The Cleveland Guardians still need to add a veteran starting pitcher

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Boston Red Sox v Toronto Blue Jays / Mark Blinch/GettyImages

The Cleveland Guardians are in a unique position. A team that came out of nowhere and overperformed entered the 2022-23 offseason as AL Central champions and wild-card champions that took the New York Yankees to the brink of defeat in the ALDS. But what’s truly unique - special, even - about this iteration of the Guardians, the way they’re built, is that most of the spots in the lineup and down the roster are filled with young talent that is locked up via rookie contracts or in arbitration.

There are clear holes that could have been filled by trading for proven major-league talent (see Sean Murphy), but Cleveland has a lineup, one through nine, with exciting prospects coming up behind, that fans can buy into. The pitching staff, one that - for the moment - can flash former Cy Young winner Shane Bieber and Triston McKenzie, is full of a rotating cast of young pitchers still trying to work through kinks at the major-league level. Even Aaron Civale, Zach Plesac and Cal Quantrill look to provide solid innings as back-end starters. 

With absolute studs, specifically Daniel Espino and Gavin Williams, storming through the system with projected ETAs of 2023, the Guardians' pitching staff can be a force to be reckoned with for at least the next five years. 

But just as Cleveland has opted for veteran leaders to help guide young players through their first few seasons of a major-league campaign, 2023 might be the year for the Guardians to apply that theory to their pitching staff. This is in no way a call for the Guardians to open their pockets and shake out every last penny to find someone still toiling away on the open market. If they really wanted to, there are rumors around the league of magnificent starting pitchers on the trade block. Think of this blog as a call for the pitching staff’s version of Mike Zunino, Juan Uribe or Mike Napoli.

Sure, there’s no guarantee when taking a one-year flier on a pitcher sliding down the wrong slide of 30. But the point of signing someone wouldn’t be necessarily for his production, but rather the veteran’s job would be as a de facto assistant pitching coach, able to bestow his knowledge and expertise on a young pitching staff trying to wrestle through the turbulence of a long MLB season.

As January passes its midway point and the date for pitchers and catchers to report draws closer, clearly the pickings are slim. And there are a few more hurdles the Guardians face when trying to connect with a veteran starting pitcher. Spotrac only has four starting pitchers that are currently free agents with listed market values - and all but one are projected to make over $10 million. Zack Greinke, Michael Wacha, Dylan Bundy and Chad Kuhl headline that crop of starting pitchers still in search of a new home.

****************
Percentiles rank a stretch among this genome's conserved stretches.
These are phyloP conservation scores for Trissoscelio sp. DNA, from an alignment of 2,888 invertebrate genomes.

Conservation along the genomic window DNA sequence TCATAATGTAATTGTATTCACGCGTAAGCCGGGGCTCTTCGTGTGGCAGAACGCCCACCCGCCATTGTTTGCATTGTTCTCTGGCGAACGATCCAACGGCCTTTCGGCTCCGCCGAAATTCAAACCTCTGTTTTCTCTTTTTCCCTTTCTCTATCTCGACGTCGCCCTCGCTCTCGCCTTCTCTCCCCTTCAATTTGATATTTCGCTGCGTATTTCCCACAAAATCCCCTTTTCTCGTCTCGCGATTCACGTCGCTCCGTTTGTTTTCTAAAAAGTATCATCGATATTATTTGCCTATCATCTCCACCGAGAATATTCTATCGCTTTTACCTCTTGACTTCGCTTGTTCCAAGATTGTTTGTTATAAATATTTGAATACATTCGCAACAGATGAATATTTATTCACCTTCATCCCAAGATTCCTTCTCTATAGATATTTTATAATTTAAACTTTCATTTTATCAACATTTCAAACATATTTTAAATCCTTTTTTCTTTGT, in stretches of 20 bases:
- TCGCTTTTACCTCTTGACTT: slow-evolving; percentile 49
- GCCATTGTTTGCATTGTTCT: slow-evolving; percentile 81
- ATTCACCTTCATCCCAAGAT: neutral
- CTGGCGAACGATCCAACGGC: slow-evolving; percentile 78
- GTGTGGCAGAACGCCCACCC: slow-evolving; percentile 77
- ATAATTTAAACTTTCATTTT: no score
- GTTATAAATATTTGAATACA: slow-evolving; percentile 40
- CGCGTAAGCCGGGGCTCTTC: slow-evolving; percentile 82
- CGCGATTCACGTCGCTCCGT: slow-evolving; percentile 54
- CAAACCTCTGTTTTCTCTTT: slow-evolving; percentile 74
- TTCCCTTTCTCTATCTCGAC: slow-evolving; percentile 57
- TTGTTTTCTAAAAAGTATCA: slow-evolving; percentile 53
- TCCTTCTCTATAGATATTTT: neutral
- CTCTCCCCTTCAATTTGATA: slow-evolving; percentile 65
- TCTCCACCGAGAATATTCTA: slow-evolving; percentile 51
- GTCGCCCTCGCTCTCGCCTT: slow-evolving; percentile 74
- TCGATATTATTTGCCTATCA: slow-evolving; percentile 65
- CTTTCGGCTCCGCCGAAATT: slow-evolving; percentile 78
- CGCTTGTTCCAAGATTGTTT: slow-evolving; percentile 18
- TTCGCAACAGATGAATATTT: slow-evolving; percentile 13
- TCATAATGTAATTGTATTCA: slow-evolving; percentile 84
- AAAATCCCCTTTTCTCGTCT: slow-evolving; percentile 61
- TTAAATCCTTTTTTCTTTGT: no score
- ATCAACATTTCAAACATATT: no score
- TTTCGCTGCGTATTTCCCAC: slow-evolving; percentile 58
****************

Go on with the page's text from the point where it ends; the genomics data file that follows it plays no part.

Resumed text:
The Guardians have shown a willingness to spend at least a little more on free-agent acquisitions and long-term extensions, so it’s not out of the realm of possibilities to say they might go after another free agent. Currently, Cleveland has three players making over $10 million, and if we’re going off of what Spotrac is projecting, any free agent from the aforementioned group would slot in as the fourth-highest paid player on Cleveland’s roster.

So, the first question Cleveland faces is whether or not it would want to pony up that money - albeit for one season - for someone who is at least 30 years old. The Guardians have also expressed that they feel comfortable entering the season with the players within the organization, casting off the thought that they might be supremely aggressive on the trade block or free-agent market this offseason. Any signing would also prevent a starter from making his way onto the mound at Progressive Field, which may also not be an avenue the Guardians want to go down. But it also makes a trade of Plesac, Civale or Quantrill much more plausible. 

Wacha is projected to earn nearly $12 million this year, but has been a back-of-the-rotation guy for the last four years, each spent with a different organization. He knows how to win, going back to his days with the St. Louis Cardinals, and posted a 3.32 ERA with a 127 ERA+ through 127 innings last season. Kuhl is the cheapest option after spending one season with the Colorado Rockies, where he threw his first complete game shutout. Bundy struggled for Minnesota, but can still be a workhorse who could eat up innings for the Guardians. Greinke is likely out of the question at 39 years old, though the former World Series champion would definitely provide insight for a young staff.

This is not a long-term solution, nor is it plugging a hole for a team that desperately needs it. The Guardians have young, flashy talent on the way, with some likely to debut this upcoming season. This move would help those young guys learn from someone with a track record, experience and - in most cases - who knows what it’s like to be on a winning team. And hey, who knows, maybe that final starting pitcher can handle himself on the road (ahem, Quantrill) or doesn’t fall into midseason dips (ahem Plesac) that could hinder a team looking to ultimately make a deep postseason run.